Restive Iowa could decide the presidency
DES MOINES, Iowa — In Iowa, 2012 has brought an enticing possibility to voters used to being cast aside after their winter caucuses: This year, the place where the race for president began may decide how it ends.
No matter what the scenario for winning the presidency, Iowa and its six electoral votes are central to the mix. Des Moines and Cedar Rapids are among the top media markets in the nation for presidential campaign advertising. President Barack Obama – who bolted to the front of the presidential race in 2008 with his caucus win – and presumed Republican nominee Mitt Romney are spending an inordinate amount of time here.
But the state presents complications for Romney’s central argument, which is that Obama has failed to fix the nation’s economy.
Unemployment in the state is 5.1 percent, well below the national average. New homes are springing up in the suburbs of Des Moines. The farm economy is booming, driven by strong commodity prices and exports – 1 in every 4 rows of soybeans is bound for China.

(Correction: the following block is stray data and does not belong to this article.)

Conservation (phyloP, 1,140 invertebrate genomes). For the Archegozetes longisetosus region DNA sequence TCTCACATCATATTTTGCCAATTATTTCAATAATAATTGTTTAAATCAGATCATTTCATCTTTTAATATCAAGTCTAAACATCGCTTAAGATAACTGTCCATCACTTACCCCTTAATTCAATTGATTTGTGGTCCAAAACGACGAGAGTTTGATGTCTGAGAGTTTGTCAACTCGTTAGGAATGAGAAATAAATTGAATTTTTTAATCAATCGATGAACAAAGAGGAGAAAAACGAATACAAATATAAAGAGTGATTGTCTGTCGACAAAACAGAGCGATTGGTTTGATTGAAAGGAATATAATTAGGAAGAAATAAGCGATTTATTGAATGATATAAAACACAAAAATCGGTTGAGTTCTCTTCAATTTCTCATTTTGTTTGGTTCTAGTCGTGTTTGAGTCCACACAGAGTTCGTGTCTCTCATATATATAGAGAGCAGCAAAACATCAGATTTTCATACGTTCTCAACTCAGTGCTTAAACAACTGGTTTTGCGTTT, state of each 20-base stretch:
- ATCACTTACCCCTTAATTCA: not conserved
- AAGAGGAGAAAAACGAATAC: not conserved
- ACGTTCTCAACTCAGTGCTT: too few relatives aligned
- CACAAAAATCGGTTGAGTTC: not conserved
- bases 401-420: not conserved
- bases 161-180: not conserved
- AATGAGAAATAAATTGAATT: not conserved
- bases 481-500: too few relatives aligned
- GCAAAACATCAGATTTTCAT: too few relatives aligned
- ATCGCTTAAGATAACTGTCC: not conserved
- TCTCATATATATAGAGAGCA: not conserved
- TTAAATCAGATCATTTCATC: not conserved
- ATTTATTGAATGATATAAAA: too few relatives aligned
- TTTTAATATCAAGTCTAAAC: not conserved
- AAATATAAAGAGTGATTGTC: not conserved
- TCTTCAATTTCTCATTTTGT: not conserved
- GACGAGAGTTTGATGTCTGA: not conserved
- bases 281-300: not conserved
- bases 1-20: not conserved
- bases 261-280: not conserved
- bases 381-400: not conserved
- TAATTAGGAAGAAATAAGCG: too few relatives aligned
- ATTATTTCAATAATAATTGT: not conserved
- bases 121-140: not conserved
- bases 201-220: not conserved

Romney’s solution, at least for now, has been to play to the frugal Midwesterners who populate the state. A campaign television ad released Friday vowed that on his first day as president he would attack the deficit “starting with $20 billion in savings.”
“By Day 100, President Romney is working toward a balanced budget, making sure the government lives within its means,” the ad continued. “President Romney’s first 100 days: For the people of Iowa, they mean fewer worries about their future and their children’s future.”
That echoed the thrust of his speech in a May visit to Des Moines, when he invoked heartland imagery as he argued against leaving such a burden to future generations.
“A prairie fire of debt is sweeping across Iowa and across the nation, and every day
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